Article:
Colon vs Semicolon: When to Use a Semicolon, a Colon 1

Colon vs Semicolon: When to Use a Semicolon, a Colon

Difference Between (:) Colon vs Semicolon (;)! Many English speakers are uncertain about the correct usage of the colon and the semi-colon. This lesson will explain these two punctuation marks with ESL picture.

Colon vs Semicolon

Colon (:)

What is colon punctuation?

The colon ( : ) is a punctuation mark consisting of two dots one over the other.

When to Use a Colon

In the majority of the cases, the colon is used to introduce a list of things.

A colon may also be used to introduce a dependent clause that helps to emphasize or illustrate the idea in the preceding clause.

It indicates that the reader should look forward to information that follows on from the earlier statement.

Examples:

  • Topics discussed will include: the structure of viruses, virus families and current concerns in virology.
  • There is only one way to culture that cell line: in medium with L-glutamine.
  • I have packed my cricket kit with the equipment I need: bats, gloves and pads.
  • A man needs three things to survive: air, water, and food.
  • The lab report consists of six sectionsintroduction, background, engineering theory, experimental setup, procedure, and analysis.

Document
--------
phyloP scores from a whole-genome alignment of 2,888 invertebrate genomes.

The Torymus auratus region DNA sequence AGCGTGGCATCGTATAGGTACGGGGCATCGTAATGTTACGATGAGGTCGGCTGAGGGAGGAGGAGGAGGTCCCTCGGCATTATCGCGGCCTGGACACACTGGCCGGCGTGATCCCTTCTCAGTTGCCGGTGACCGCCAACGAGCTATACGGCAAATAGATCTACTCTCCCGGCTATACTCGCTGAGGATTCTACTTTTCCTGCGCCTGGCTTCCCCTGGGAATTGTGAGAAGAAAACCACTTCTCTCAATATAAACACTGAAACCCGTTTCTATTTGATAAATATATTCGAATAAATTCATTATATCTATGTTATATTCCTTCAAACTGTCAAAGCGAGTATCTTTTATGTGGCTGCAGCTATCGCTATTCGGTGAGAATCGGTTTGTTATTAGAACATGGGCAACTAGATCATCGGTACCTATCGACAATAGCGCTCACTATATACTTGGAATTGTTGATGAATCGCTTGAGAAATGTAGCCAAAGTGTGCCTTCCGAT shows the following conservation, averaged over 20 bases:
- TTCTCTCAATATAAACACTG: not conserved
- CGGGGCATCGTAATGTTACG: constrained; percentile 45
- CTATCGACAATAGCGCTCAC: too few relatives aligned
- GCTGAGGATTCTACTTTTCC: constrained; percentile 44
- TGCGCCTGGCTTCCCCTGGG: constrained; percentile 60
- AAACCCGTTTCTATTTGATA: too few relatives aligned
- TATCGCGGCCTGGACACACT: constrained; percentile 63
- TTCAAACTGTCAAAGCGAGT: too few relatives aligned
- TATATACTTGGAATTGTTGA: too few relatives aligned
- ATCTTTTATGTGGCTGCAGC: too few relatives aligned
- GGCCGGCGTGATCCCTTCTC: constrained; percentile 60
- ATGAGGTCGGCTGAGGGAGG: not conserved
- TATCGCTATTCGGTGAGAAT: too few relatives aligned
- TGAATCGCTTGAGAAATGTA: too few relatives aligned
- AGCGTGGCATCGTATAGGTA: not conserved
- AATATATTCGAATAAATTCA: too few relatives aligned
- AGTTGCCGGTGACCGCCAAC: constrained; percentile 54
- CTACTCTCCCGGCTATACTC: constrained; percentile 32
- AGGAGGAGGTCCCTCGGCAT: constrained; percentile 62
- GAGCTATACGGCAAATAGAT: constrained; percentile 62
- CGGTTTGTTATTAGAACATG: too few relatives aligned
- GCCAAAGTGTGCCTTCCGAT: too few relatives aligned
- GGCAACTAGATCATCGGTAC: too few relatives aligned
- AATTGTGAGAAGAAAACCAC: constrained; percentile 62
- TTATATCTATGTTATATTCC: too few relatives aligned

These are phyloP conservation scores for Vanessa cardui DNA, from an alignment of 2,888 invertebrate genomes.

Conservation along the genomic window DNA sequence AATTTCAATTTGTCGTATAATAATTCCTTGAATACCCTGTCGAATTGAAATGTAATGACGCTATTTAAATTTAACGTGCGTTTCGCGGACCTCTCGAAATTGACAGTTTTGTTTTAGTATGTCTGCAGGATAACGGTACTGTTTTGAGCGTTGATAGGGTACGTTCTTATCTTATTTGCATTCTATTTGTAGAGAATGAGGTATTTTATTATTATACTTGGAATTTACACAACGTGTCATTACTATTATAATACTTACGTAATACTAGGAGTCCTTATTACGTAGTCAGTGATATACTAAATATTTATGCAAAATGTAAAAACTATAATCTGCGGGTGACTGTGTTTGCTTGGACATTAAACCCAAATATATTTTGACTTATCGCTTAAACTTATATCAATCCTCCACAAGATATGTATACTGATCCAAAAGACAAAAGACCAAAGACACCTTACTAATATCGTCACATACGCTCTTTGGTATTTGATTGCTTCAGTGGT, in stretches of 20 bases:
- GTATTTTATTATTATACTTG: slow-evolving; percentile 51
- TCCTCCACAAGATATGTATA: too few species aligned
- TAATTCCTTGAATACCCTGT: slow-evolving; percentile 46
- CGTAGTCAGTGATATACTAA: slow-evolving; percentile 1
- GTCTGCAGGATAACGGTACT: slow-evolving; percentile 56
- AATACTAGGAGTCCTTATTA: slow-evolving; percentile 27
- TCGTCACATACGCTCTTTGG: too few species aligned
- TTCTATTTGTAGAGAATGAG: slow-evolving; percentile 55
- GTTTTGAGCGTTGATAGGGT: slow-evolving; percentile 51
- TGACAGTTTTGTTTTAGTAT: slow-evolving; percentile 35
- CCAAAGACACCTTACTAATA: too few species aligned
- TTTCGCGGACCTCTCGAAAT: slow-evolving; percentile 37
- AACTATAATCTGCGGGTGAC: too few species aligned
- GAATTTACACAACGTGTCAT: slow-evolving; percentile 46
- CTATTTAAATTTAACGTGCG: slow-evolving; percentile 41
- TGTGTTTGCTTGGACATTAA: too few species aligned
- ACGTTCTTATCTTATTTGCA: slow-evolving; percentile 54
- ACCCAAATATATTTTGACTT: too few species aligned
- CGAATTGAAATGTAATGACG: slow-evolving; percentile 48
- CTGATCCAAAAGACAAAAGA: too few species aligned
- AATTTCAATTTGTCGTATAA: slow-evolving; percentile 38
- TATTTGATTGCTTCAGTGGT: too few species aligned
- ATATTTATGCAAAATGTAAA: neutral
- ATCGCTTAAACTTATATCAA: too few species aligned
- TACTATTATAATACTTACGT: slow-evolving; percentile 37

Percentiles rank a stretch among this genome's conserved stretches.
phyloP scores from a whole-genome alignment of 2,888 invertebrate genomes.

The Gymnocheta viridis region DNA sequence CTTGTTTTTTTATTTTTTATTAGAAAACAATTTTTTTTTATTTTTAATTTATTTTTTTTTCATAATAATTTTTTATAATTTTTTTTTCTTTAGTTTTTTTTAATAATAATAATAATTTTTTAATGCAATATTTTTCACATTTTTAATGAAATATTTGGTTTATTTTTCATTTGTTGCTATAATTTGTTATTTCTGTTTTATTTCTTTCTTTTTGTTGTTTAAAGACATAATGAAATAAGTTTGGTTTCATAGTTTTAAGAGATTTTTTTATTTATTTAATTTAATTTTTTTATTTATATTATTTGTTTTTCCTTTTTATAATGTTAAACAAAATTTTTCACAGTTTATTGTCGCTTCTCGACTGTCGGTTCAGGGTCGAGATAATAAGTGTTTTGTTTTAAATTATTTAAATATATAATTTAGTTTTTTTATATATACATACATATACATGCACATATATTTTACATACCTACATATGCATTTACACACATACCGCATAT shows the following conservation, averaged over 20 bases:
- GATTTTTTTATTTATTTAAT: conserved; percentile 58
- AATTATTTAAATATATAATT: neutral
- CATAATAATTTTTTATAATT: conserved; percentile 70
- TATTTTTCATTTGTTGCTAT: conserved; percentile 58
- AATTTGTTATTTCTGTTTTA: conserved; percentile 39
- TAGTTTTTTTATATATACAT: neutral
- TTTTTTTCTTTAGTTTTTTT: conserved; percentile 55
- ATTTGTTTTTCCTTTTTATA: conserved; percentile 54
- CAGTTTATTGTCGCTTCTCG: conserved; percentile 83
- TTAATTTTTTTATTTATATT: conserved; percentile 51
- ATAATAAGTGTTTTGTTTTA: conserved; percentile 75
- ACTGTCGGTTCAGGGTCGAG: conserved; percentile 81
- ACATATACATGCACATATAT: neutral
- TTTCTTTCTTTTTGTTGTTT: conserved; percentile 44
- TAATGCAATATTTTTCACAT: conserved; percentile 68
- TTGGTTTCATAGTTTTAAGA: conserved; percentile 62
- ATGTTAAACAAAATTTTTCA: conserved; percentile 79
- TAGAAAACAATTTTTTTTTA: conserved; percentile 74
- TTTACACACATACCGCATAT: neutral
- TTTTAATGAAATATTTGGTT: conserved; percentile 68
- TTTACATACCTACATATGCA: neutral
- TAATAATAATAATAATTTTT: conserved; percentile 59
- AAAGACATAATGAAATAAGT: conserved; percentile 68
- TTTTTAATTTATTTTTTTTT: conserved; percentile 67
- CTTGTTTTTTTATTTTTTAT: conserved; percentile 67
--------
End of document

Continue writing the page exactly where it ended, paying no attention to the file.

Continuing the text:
Semi-Colon (;)

What is semi-colon punctuation?

The semi-colon ( ; ) consists of a dot above a comma. It enables the writer to avoid over use of the comma and preserves the finality of the full stop.

When to Use a Semicolon

# 1. A semi-colon is used to separate sentences where the conjunction has been left out. The semi-colon tells the reader that the second clause is closely linked to the first clause.

Examples:

  • Sumit likes to play cricket; Amit likes to play soccer.
  • I drank lemonade; Manish drank tea.
  • I read the book in one evening; it was not very helpful.

#2. The semi-colon can be used to link sentences which also use words such as otherwise, however, therefore, as connectors. These connectors (known as conjunctive adverbs) also include: moreover, nevertheless, thus, besides, accordingly, consequently, instead, hence.

Examples:

  • I did not finish reading the text; instead, I watched the news.
  • The research is far from conclusive; nevertheless, it has some value in this case.

Difference Between Colon vs Semicolon | Infographic

Colon vs Semicolon: When to Use a Semicolon vs a Colon

Colon vs Semicolon: When to Use a Semicolon, a Colon 2

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